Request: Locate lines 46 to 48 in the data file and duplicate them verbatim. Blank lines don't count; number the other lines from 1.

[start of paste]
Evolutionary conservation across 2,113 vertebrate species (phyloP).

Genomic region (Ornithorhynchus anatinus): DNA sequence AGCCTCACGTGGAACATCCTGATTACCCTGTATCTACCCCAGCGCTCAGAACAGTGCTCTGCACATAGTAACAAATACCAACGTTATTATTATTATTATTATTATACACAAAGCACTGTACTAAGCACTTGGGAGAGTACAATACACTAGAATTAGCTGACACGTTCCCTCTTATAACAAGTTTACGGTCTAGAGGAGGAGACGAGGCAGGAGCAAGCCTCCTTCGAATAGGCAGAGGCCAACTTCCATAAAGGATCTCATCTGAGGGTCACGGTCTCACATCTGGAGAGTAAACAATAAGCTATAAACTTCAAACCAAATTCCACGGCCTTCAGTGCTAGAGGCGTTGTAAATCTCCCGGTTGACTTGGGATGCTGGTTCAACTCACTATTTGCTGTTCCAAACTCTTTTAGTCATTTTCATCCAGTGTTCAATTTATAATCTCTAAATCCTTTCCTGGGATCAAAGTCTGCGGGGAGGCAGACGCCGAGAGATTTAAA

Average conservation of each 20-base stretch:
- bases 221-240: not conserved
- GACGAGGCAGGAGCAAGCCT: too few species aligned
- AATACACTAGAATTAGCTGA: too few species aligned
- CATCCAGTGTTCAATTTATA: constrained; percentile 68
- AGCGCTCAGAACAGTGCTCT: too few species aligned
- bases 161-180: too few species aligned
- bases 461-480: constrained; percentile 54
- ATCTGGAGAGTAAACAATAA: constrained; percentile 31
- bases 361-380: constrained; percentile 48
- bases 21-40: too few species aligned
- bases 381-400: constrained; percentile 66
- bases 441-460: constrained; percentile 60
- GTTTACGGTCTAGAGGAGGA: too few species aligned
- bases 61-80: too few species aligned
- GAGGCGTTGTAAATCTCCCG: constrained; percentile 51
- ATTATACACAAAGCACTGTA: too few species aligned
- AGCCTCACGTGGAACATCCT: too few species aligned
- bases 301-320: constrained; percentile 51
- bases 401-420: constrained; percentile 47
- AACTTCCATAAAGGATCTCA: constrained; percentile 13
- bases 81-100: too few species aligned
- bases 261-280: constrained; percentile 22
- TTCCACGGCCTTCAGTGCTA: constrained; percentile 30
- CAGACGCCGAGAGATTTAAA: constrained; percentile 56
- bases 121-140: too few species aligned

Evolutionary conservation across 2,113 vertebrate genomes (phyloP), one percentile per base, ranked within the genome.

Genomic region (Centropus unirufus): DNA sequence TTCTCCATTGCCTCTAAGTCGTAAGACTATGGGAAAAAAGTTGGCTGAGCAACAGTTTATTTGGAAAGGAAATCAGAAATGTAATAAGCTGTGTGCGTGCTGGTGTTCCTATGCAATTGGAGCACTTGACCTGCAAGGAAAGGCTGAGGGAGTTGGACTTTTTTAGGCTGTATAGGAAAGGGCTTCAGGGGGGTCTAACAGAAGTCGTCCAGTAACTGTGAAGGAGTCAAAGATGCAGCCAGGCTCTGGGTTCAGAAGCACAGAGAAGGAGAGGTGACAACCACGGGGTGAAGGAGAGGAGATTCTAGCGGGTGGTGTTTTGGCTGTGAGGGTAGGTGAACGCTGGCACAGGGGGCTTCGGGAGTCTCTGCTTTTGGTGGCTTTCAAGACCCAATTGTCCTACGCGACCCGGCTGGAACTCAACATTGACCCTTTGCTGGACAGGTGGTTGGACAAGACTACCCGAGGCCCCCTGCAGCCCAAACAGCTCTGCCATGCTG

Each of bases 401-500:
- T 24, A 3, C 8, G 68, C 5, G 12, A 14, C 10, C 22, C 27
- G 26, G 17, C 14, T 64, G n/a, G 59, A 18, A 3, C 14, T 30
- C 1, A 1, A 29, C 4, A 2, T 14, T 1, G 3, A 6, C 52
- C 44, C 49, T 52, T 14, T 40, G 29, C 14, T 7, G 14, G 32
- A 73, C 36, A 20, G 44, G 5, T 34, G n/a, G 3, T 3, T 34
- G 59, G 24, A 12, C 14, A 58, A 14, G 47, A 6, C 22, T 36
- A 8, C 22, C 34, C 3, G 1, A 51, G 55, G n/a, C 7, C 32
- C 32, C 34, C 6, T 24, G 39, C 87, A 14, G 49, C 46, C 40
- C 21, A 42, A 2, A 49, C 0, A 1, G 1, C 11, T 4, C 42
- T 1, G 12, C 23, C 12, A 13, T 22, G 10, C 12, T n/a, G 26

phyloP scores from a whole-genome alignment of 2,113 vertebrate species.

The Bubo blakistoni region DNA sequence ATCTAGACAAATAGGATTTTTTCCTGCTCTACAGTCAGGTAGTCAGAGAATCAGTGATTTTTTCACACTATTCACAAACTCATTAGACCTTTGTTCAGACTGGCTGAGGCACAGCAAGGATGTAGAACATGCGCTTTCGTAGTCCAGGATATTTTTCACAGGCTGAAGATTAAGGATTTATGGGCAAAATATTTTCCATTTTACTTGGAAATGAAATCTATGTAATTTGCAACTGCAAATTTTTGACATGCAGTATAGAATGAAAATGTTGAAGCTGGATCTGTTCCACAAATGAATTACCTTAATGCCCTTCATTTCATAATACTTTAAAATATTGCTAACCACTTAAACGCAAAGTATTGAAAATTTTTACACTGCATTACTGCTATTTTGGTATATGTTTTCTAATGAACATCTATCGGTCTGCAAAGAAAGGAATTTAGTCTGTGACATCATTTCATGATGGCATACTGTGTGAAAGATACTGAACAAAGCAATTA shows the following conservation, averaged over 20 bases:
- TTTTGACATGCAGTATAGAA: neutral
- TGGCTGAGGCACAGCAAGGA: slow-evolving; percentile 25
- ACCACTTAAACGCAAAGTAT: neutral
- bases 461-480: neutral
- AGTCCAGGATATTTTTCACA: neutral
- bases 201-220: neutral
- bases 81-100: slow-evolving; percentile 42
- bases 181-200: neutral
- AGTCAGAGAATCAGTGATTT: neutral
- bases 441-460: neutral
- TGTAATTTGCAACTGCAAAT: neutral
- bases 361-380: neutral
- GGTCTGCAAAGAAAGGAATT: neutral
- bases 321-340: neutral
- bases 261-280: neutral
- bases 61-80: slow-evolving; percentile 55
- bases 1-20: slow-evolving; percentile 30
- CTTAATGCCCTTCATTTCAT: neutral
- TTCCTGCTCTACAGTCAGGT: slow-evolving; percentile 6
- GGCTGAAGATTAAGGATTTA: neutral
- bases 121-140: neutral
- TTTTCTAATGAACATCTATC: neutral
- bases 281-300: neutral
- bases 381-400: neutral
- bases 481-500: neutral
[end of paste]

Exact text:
- ACCACTTAAACGCAAAGTAT: neutral
- bases 461-480: neutral
- AGTCCAGGATATTTTTCACA: neutral